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Newport News School Board chair: Name changes won't happen until 2021, will cost about $100k per school

The school board voted to rename four schools because their names refer to people or places connected to slavery, the Civil War, or segregation.

NEWPORT NEWS, Va. — The Newport News School Board voted Tuesday night to change the name of four schools named after locations or people with ties to slavery, the Civil War, and the segregated Jim Crow era.

Newport News Public Schools will be changing the names of Epes, Lee Hall, and Nelson Elementary schools, as well as Dozier Middle School.

It was a racist recording of R.O. Nelson -- the “Nelson” in the elementary school’s name -- that led a parent to complain and get the push for change going.  

“There is a recording of Mr. Nelson around the time period of 1955, I believe it’s from the Daily Press, where he was fairly emphatic that he’s not going to allow black children into Newport News schools,” school board chair Douglas Brown said. 

Brown added, he also received a letter from Governor Ralph Northam with a request of his own. 

“That letter did urge school divisions -- our school division -- to take on the process of removing ties to Confederate legacies and those types of heritage," he said. 

Brown said all of that, coupled with a nationwide push for equality and his personal belief that Newport News should be inclusive and welcoming to all students, led the board to vote to change the names of the schools.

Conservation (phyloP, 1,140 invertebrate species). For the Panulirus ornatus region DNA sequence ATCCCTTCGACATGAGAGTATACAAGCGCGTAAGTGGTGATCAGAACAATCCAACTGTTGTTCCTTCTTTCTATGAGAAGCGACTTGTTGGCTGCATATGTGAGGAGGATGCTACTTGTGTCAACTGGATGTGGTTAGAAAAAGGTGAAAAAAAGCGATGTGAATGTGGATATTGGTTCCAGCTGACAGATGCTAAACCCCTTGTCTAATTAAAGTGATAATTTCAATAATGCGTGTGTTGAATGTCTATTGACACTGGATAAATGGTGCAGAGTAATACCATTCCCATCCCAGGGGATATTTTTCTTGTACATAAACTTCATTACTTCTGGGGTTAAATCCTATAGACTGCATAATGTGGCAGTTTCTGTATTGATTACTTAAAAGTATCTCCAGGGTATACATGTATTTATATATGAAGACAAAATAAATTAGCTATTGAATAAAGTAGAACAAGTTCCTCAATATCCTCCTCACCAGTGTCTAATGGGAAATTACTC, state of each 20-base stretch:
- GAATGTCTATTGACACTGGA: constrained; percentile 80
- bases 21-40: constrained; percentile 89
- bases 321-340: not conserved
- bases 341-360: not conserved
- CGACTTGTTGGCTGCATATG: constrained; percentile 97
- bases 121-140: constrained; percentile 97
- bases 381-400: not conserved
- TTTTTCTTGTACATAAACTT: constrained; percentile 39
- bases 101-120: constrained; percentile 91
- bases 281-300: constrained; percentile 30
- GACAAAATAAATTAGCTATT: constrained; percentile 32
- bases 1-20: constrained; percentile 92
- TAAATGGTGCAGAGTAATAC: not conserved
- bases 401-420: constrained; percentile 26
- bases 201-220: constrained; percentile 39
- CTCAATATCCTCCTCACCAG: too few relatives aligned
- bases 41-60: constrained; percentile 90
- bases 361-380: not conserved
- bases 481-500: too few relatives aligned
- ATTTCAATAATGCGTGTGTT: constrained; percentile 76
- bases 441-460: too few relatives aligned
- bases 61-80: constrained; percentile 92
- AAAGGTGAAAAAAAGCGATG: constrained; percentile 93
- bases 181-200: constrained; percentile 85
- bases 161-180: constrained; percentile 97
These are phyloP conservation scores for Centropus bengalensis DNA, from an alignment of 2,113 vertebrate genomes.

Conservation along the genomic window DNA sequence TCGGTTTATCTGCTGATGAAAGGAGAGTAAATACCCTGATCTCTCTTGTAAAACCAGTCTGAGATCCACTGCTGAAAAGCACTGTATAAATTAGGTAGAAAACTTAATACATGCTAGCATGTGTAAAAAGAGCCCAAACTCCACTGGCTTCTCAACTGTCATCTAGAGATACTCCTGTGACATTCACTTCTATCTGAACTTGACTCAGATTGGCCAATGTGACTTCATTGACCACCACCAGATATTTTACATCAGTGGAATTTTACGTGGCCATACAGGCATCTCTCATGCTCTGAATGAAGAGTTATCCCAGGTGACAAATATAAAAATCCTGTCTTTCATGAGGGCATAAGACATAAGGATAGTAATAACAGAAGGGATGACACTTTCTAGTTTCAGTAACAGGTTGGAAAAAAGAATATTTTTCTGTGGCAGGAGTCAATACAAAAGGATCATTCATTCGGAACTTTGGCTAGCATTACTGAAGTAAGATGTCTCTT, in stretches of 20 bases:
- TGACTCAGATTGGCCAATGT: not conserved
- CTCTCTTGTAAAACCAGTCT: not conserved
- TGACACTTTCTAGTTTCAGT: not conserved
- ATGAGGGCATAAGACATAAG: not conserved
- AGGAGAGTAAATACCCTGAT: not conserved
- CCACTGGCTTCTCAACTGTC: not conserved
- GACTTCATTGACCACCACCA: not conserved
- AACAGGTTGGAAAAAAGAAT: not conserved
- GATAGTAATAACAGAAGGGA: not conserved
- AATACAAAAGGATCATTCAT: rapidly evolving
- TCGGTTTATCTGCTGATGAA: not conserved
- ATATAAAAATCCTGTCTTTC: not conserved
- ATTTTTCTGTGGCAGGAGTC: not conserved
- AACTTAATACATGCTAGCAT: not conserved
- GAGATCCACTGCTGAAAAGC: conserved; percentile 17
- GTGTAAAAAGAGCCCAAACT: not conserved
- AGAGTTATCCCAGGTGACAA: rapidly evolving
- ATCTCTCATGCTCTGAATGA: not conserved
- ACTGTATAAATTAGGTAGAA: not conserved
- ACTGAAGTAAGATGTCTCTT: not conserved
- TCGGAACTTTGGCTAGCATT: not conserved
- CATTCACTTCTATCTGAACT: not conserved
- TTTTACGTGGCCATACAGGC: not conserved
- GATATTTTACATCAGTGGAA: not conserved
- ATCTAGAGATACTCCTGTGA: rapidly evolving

Brown said the name changes won’t happen until next year.  

“We’re looking at April 2021. The expectation is the board will take action to adopt new names for those schools and we will start that process of renaming," he said. “We are going to take the time that’s needed to gather input from the community. The superintendent laid out last night a fairly lengthy process that’s going to run from now until March for soliciting the new names for our for school buildings.” 

And the superintendent has already outlined a budget. 

“The cost of each school is less than $100,000... in terms of total cost," Brown said. "And that total cost does not have to be spent all at once, meaning that it can be spaced out over multiple years through our capital projects.”

The money will cover everything associated with the name change. 

“Sports jerseys, redoing the floors, signage, letterheads, all the like,” Brown explained. 

School officials are also considering six other schools for name changes. Brown said the district will hire an independent historian to determine if they should be changed as well.